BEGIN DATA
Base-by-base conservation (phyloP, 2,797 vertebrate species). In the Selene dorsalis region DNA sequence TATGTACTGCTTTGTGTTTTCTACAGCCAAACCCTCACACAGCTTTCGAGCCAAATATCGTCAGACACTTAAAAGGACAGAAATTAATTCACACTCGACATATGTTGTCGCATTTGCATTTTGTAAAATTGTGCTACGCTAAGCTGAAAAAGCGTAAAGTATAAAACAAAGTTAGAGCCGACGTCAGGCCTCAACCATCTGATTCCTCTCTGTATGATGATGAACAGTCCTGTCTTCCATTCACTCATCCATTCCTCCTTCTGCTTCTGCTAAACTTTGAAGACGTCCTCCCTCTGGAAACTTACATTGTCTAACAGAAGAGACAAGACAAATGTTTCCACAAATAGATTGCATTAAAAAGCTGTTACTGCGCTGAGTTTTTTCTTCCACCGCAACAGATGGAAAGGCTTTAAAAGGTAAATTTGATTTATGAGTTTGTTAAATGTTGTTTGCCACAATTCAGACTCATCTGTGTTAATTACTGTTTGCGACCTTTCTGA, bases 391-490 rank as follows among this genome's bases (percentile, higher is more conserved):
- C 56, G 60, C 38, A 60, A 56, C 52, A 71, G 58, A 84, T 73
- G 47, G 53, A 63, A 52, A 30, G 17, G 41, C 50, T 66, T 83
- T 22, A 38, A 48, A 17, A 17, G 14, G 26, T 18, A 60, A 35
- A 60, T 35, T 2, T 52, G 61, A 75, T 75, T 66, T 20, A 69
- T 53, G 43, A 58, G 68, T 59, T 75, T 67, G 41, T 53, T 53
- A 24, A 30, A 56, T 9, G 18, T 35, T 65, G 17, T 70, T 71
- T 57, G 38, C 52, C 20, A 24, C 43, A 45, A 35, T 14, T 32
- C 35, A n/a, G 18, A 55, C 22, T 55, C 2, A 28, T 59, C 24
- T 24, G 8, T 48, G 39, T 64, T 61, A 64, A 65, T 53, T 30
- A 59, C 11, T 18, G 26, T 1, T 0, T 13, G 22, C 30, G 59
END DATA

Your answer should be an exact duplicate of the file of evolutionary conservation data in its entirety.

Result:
Base-by-base conservation (phyloP, 2,797 vertebrate species). In the Selene dorsalis region DNA sequence TATGTACTGCTTTGTGTTTTCTACAGCCAAACCCTCACACAGCTTTCGAGCCAAATATCGTCAGACACTTAAAAGGACAGAAATTAATTCACACTCGACATATGTTGTCGCATTTGCATTTTGTAAAATTGTGCTACGCTAAGCTGAAAAAGCGTAAAGTATAAAACAAAGTTAGAGCCGACGTCAGGCCTCAACCATCTGATTCCTCTCTGTATGATGATGAACAGTCCTGTCTTCCATTCACTCATCCATTCCTCCTTCTGCTTCTGCTAAACTTTGAAGACGTCCTCCCTCTGGAAACTTACATTGTCTAACAGAAGAGACAAGACAAATGTTTCCACAAATAGATTGCATTAAAAAGCTGTTACTGCGCTGAGTTTTTTCTTCCACCGCAACAGATGGAAAGGCTTTAAAAGGTAAATTTGATTTATGAGTTTGTTAAATGTTGTTTGCCACAATTCAGACTCATCTGTGTTAATTACTGTTTGCGACCTTTCTGA, bases 391-490 rank as follows among this genome's bases (percentile, higher is more conserved):
- C 56, G 60, C 38, A 60, A 56, C 52, A 71, G 58, A 84, T 73
- G 47, G 53, A 63, A 52, A 30, G 17, G 41, C 50, T 66, T 83
- T 22, A 38, A 48, A 17, A 17, G 14, G 26, T 18, A 60, A 35
- A 60, T 35, T 2, T 52, G 61, A 75, T 75, T 66, T 20, A 69
- T 53, G 43, A 58, G 68, T 59, T 75, T 67, G 41, T 53, T 53
- A 24, A 30, A 56, T 9, G 18, T 35, T 65, G 17, T 70, T 71
- T 57, G 38, C 52, C 20, A 24, C 43, A 45, A 35, T 14, T 32
- C 35, A n/a, G 18, A 55, C 22, T 55, C 2, A 28, T 59, C 24
- T 24, G 8, T 48, G 39, T 64, T 61, A 64, A 65, T 53, T 30
- A 59, C 11, T 18, G 26, T 1, T 0, T 13, G 22, C 30, G 59